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Gem Shopping Network makes its home in Duluth

Photo: Andrew McMurtrie Gem Shopping Network Technical Director Sultan Kapadia, left, and  CEO P.J. Lynch talk in a production room behind the scenes of the 24 hour Gem Shopping Network in their Duluth studio.

Photo: Andrew McMurtrie Gem Shopping Network Technical Director Sultan Kapadia, left, and CEO P.J. Lynch talk in a production room behind the scenes of the 24 hour Gem Shopping Network in their Duluth studio.

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Photo: Andrew McMurtrie Production staff and sales representatives of the Gem Shopping Network work in their studio earlier this week in Duluth.

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Special Photo Frank M. Circelli, founder and chairman of the Gem Shopping Network makes a gesture while filming duirng a show.

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Photo: Andrew McMurtrie Gem Shopping Network's Claude Markarian, vice president of gemological and jewelry division and CEO P.J. Lynch watch Susan Martin as she sets a tourmaline into a ring at the Gem Shopping Network's headquarters in Duluth.

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Photo: Andrew McMurtrie Gem Shopping Network jeweler Pablo Galan assembles a custom bracelet at the Gem Shopping Network's headquarters in Duluth.

DULUTH -- Through the company's growth from buying time on satellite television to its current 33,000-square-foot building in Duluth, Frank Circelli has remained loyal to his employees and values.

Circelli, founder and chairman of The Gem Shopping Network, has parlayed a "radio voice" polished in the hills of Tennessee into a 24-hour shopping network that boasts more than 170 gemologists. The network, in its 15th year, offers merchandise that averages around $1,700 per piece, ranging in price from $25 to $250,000.

Circelli, a one-time wholesale gem dealer, turned a hobby into a business that is broadcast to nearly 40 million households nationally on the Internet and on most major cable and satellite providers, and is growing even in the flagging economy.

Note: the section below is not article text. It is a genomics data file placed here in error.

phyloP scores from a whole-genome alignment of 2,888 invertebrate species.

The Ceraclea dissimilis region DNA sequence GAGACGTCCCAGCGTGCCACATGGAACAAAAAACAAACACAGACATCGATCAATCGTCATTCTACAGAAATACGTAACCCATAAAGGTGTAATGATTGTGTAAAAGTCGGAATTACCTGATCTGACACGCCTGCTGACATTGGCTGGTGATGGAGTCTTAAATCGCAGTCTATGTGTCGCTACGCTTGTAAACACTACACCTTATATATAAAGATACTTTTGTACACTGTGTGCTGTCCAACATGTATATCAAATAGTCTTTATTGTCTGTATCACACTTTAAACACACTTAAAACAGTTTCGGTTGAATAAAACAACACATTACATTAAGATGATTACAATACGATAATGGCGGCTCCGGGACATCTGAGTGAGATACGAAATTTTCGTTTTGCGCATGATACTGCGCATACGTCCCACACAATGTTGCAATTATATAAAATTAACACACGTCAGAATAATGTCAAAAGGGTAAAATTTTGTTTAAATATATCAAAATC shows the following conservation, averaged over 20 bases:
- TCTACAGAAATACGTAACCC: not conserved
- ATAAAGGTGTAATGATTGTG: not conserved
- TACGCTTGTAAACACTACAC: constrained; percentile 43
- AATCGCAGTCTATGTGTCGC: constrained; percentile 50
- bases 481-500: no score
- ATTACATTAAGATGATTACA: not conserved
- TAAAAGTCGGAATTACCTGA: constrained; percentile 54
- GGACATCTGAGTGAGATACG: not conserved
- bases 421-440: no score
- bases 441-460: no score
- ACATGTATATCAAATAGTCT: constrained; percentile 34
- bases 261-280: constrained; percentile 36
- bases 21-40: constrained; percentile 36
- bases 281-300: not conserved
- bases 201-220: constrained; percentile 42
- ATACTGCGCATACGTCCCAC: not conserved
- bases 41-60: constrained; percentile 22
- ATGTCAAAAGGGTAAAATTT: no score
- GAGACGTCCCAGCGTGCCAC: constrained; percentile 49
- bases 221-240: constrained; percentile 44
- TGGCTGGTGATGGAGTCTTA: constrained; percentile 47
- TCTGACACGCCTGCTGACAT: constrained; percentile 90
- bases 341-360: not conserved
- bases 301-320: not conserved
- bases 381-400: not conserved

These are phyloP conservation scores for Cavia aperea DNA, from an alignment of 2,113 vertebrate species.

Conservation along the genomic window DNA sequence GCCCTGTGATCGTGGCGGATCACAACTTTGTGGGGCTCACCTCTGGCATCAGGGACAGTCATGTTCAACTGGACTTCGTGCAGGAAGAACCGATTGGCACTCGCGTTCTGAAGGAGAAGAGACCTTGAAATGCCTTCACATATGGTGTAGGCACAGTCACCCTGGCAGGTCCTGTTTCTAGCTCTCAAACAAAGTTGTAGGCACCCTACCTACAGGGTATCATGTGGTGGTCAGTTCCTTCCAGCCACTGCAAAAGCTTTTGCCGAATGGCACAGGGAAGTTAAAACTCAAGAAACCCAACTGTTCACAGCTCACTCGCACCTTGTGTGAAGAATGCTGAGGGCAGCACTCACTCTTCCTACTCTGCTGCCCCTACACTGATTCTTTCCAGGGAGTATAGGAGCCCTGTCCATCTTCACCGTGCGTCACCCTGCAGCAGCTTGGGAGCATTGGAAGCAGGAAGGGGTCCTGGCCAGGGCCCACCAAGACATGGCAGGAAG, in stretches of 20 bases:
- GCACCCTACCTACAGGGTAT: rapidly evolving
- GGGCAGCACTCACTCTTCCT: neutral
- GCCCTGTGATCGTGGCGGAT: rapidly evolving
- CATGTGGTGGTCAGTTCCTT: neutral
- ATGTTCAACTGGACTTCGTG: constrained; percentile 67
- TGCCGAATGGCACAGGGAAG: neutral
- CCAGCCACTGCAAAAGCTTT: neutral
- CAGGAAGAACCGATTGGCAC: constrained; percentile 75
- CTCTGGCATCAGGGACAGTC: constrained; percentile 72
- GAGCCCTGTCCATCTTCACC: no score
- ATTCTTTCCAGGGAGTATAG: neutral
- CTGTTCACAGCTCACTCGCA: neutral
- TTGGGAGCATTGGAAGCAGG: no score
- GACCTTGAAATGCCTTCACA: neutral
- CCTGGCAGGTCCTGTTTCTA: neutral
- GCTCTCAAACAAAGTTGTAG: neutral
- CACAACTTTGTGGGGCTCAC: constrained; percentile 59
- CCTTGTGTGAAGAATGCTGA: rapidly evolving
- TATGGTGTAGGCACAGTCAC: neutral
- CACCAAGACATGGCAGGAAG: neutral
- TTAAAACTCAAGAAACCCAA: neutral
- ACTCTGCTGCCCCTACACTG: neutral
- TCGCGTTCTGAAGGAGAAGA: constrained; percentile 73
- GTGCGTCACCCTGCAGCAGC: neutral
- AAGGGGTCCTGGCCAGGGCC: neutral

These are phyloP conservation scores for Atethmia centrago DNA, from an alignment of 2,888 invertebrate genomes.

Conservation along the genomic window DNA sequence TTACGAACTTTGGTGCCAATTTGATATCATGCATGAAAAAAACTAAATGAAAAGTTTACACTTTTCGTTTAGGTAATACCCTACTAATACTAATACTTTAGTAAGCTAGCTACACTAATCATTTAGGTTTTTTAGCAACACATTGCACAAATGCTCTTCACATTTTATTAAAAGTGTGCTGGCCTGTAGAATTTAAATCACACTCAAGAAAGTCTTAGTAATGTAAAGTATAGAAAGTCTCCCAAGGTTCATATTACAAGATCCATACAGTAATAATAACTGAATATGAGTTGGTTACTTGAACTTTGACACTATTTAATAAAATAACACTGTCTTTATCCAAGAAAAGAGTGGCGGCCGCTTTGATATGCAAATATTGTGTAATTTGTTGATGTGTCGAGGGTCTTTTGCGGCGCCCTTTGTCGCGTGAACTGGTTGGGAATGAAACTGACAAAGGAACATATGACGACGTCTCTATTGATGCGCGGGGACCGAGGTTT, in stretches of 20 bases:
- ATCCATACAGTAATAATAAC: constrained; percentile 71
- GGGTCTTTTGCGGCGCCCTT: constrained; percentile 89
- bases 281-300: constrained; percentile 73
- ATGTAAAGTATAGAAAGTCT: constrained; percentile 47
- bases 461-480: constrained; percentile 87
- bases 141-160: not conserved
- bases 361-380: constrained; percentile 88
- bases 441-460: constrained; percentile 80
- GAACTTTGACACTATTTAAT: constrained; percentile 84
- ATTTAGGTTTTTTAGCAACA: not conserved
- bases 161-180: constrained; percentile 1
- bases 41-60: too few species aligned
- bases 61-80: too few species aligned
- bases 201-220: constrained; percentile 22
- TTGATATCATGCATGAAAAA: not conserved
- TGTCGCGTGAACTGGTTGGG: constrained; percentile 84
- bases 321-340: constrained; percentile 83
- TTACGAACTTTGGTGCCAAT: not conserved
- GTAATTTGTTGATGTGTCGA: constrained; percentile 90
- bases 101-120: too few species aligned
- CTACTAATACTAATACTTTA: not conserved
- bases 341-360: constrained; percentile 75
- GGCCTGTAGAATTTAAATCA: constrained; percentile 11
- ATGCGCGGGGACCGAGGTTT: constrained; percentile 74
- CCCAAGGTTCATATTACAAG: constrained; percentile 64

Some of his long-term employees said Circelli's genuine and charismatic personality connects with viewers.

"That man can generate money like crazy," said James Powell, who has worked security for Circelli for more than 10 years. "He has that aura about him that makes people want to buy from him. He doesn't like to sell people no junk."

Circelli, who is among the pioneers of television shopping, began with "Gemstones with Frank," a satellite shopping show viewed mostly by rural audiences sandwiched around baseball card and coin shows.

Circelli then debuted "Shop at Home" in 1988, two years after the Home Shopping Network and a year before QVC. Circelli was the first on television to sell gemstones.

P.J. Lynch, CEO of The Gem Shopping Network, said Circelli often implored viewers that if they were interested, he would need to buy more satellite time to stay on the air.

"It was so thrilling to hear the phones explode," Circelli said.

Circelli said in the 1980s that c-band satellite time cost $100 per hour, and the bank of six phone operators would often overflow. The company now has the capabilities of up to 53 operators, and Lynch and Circelli are proud that the company makes its own jewelry and cuts all of its own stones.

"Every day, every hour, you have to be selling," Lynch said. "This business does not stop."

The network sells mostly colored gemstones, 14-karat to 24-karat gold, higher-graded accent diamonds and estate jewelry.

In the first three years of The Gem Shopping Network, Circelli said the company grew by 30 percent each year. The South Florida native settled on Duluth for the company's headquarters because of its southern hospitality.